Financial Regulatory Forum

Link cyber and anti-money laundering units, but do not combine them — experts

March 30, 2016

(Thomson Reuters Regulatory Intelligence) – Last month’s cyber attack against Bangladesh’s central bank in which hackers stole $81 million from the bank’s account at the Federal Reserve Bank of New York and then laundered the funds has ignited a debate at U.S. financial institutions regarding whether cyber security and anti-money laundering units should be merged to better combat financial crime. (more…)

Potential Supreme Court tie on Obamacare contraceptives could snarl health insurers

March 14, 2016

By Michael Blissenbach, Regulatory Intelligence

(Thomson Reuters Regulatory Intelligence) – The U.S. Supreme Court on March 23 will hear arguments in a major Obamacare case over insurance and contraception, with a range of potential outcomes that became more complicated with the death of Justice Antonin Scalia.

Q&A: Occupy the SEC’s top lawyer, on post-Volcker banking and reform agenda

March 8, 2016

By Lawrence Hsieh, Practical Law for Regulatory Intelligence

(Thomson Reuters Regulatory Intelligence) – New Jersey attorney Akshat Tewary, a founder of the financial reform group Occupy the SEC (OSEC), says fighting on the side of the “99 percent” is an uphill battle, but he can cite successes and a continuing effort to influence industry regulation.

IMPACT ANALYSIS: Data protection practices and governance – action items for firms

March 3, 2016

By Julie DiMauro, Regulatory Intelligence

NEW YORK (Thomson Reuters Regulatory Intelligence) – Regulators want to see how well the organizations they oversee protect personal data. The challenge is to craft these protection protocols to meet their demands and to provide evidence of compliance.

Ontario’s no-contest settlement with CI Investments a lesson in self-policing

February 25, 2016

The Ontario Securities Commission (OSC) has approved a C$164 million no-contest settlement agreement (PDF) with CI Investments Inc. to compensate investors for the firm’s failure to accurately calculate the value of certain mutual funds. It is the largest investor compensation package to result from a no-contest settlement since the OSC began using them in March 2014, and reflects the intended “self-policing” outcome of the OSC’s Revised Credit for Cooperation Program. (more…)

As compliance demands more technology, here’s one approach to reporting

February 10, 2016

As financial compliance grows ever more dependent on analytical tools and automated processes, a look at one approach can help illustrate the challenges and the strategies for meeting the demands of a new era.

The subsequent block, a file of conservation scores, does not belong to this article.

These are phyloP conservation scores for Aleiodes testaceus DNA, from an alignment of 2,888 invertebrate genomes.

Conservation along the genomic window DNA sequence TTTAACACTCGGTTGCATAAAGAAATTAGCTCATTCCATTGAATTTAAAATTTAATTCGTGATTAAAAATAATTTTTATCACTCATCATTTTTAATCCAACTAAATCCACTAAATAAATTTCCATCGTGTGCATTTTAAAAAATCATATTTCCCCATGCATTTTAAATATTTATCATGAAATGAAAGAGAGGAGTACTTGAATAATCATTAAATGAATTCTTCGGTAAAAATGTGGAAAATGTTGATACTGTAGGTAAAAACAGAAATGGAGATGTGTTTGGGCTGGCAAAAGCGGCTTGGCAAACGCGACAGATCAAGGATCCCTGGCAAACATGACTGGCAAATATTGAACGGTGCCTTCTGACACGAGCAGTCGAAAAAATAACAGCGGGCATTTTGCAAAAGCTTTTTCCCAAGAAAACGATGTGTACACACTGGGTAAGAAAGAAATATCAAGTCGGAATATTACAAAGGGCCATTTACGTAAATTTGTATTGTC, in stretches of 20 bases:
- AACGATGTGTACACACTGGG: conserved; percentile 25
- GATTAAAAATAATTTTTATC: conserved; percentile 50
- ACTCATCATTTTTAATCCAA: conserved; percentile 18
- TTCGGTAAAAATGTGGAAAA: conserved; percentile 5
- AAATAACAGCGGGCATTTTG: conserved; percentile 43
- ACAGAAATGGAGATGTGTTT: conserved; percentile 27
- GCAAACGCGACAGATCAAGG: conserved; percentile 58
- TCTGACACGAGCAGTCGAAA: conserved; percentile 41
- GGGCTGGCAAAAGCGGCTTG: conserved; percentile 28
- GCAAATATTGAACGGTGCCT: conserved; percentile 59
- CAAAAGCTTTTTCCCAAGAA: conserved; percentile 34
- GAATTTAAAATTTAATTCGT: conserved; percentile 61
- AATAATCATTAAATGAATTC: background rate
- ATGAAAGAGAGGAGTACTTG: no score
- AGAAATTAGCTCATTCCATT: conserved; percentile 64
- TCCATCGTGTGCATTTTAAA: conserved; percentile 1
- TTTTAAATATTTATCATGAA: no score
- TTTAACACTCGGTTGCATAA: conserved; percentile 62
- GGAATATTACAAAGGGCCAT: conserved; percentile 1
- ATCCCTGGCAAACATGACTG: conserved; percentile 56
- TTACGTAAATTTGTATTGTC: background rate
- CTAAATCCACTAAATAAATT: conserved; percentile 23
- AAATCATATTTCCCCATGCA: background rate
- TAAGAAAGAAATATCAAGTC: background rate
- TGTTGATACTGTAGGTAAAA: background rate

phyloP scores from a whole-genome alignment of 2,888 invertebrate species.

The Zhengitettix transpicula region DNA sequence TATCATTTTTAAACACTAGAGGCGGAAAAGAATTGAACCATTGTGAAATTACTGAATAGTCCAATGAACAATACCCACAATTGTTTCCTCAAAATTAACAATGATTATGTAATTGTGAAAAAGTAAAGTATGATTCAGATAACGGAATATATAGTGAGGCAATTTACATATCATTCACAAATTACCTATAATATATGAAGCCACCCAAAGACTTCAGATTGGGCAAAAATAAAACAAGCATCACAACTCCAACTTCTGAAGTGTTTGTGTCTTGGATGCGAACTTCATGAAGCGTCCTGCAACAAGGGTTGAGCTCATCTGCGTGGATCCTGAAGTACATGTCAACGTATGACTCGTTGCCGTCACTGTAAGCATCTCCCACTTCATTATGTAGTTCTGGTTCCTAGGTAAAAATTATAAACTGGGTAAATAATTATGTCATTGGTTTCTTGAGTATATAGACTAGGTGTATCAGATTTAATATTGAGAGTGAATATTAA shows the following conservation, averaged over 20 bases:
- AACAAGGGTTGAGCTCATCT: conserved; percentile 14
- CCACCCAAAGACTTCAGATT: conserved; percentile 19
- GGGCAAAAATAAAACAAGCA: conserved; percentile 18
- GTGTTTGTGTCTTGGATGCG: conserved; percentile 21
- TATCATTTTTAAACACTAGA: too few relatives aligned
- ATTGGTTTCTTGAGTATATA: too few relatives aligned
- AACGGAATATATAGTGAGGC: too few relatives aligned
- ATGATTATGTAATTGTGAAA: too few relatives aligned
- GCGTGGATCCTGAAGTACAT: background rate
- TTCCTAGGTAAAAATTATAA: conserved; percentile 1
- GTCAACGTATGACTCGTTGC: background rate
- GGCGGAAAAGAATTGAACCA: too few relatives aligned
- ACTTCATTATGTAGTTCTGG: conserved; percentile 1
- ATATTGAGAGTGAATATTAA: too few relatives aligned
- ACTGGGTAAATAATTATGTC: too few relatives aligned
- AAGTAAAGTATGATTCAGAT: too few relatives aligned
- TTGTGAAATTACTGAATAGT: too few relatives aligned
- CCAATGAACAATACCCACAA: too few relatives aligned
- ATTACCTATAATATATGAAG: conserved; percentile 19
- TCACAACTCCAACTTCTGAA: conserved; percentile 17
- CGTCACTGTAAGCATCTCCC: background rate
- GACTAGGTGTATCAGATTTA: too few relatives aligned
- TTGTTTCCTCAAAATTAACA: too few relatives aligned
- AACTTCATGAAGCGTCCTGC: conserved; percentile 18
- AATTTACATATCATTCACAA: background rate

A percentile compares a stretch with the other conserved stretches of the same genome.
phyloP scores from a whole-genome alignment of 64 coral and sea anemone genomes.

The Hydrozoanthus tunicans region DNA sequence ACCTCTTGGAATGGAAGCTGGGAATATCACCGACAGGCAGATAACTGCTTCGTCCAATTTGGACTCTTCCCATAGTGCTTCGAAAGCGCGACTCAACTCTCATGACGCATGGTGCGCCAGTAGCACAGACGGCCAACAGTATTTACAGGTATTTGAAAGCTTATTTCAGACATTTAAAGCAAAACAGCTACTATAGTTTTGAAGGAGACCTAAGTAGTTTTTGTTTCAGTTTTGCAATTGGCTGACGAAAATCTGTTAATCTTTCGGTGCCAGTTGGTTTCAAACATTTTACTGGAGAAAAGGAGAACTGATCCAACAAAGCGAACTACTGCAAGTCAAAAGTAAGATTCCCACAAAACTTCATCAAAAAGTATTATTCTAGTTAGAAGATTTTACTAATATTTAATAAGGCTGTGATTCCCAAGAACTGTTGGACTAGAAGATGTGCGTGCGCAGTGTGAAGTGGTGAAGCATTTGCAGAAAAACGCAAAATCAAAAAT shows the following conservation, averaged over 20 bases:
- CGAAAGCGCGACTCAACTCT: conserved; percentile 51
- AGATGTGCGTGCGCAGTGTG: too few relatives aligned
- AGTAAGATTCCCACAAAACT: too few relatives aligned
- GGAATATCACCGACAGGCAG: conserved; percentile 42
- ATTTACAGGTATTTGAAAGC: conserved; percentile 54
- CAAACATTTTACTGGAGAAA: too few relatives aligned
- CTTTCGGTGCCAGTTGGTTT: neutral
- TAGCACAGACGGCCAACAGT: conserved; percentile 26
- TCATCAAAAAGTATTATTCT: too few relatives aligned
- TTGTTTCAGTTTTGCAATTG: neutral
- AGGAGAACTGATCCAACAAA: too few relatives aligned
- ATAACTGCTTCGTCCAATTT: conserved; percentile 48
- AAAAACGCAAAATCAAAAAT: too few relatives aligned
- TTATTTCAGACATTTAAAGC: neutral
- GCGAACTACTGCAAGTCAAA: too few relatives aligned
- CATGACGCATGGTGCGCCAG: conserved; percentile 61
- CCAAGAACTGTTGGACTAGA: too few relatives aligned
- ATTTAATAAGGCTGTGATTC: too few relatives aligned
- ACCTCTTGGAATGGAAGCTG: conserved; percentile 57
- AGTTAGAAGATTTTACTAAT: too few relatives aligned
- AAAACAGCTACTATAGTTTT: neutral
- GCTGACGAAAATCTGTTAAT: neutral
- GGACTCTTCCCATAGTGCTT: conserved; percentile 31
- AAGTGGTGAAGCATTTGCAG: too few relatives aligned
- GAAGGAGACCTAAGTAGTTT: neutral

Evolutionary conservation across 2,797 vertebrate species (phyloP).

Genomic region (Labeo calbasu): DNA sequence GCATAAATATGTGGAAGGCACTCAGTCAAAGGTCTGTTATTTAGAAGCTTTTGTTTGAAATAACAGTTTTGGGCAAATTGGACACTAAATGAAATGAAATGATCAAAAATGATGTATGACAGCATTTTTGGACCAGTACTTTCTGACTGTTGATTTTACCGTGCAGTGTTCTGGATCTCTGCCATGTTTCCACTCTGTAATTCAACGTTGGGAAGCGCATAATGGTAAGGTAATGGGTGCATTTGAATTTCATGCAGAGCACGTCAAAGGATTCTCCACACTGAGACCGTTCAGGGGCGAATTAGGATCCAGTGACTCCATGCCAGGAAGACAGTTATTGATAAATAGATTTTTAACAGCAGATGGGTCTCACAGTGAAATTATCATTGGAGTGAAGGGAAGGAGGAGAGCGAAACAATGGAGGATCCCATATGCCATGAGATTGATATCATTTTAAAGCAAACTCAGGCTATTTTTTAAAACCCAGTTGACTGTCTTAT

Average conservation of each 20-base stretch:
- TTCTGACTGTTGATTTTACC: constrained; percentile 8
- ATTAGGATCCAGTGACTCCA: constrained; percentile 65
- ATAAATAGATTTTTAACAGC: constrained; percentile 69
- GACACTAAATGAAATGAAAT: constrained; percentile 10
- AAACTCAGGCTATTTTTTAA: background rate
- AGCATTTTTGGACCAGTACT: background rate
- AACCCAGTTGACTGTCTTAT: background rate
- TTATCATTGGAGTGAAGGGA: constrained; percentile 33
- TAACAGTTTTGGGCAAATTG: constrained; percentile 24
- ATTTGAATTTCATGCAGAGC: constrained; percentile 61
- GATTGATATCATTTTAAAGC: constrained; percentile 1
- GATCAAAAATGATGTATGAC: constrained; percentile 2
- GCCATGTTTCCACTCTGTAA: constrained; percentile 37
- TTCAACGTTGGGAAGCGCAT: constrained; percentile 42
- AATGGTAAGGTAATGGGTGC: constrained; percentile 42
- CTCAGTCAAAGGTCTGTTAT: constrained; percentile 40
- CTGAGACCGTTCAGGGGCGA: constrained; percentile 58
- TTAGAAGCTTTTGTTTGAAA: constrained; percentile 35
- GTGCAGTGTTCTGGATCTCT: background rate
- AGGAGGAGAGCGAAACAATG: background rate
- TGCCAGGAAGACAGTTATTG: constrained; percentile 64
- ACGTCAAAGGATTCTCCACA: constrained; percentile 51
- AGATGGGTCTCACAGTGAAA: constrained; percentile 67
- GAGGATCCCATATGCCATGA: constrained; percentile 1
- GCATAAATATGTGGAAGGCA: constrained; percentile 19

MetLife, AIG spinoffs of U.S. insurance units show “disruptive” fiduciary rules, not just capital needs

February 3, 2016

By Richard Satran, Regulatory Intelligence

(Thomson Reuters Regulatory Intelligence) – The American insurance industry is being rapidly reshaped from a state-regulated backwater by what an industry group calls the “disruptive” impact of government regulation — and it is not just the often-cited capital demands placed on them by regulators who want bank-like systemic risk protection and activist investors who want quick returns on their investments.

IMPACT ANALYSIS: Second phase audits of patient-privacy compliance starting under U.S. health agency

January 26, 2016

By Elizabeth Polking, Regulatory Intelligence

(Thomson Reuters Regulatory Intelligence) – Hundreds of U.S. health-care providers over the next three years will be scrutinized for their compliance with patient privacy regulations, as regulators respond to findings of widespread compliance gaps and launch a new round of industry audits.

COMMENTARY: Populist politics and bank reform: poor aim at an easy target – McCleskey

January 25, 2016

By Scott McCleskey for Thomson Reuters,

NEW YORK – Elections, like other forms of reality TV, provide moments of great entertainment but are often short of actual reality. It seems both parties this year need to have (at least) one candidate who captures airtime and ink with populist ideas unmoored from the practical world of getting things done. Democrats, not to be out-Trumped by Republicans, feature Bernie Sanders and his platform for Wall Street reform.

COMMENTARY: “The Big Short” – DVD bonus features I’d like to see

January 21, 2016

Lawrence Hsieh, Practical Law

The Big Short is a thoroughly entertaining film about the lead-up to the financial crisis. One of the slickest devices employed in the movie is when celebrities and experts, such as the University of Chicago’s Richard Thaler, break through the theater’s “4th wall” to directly address the audience with explanations of complex instruments like synthetic collateralized debt obligations.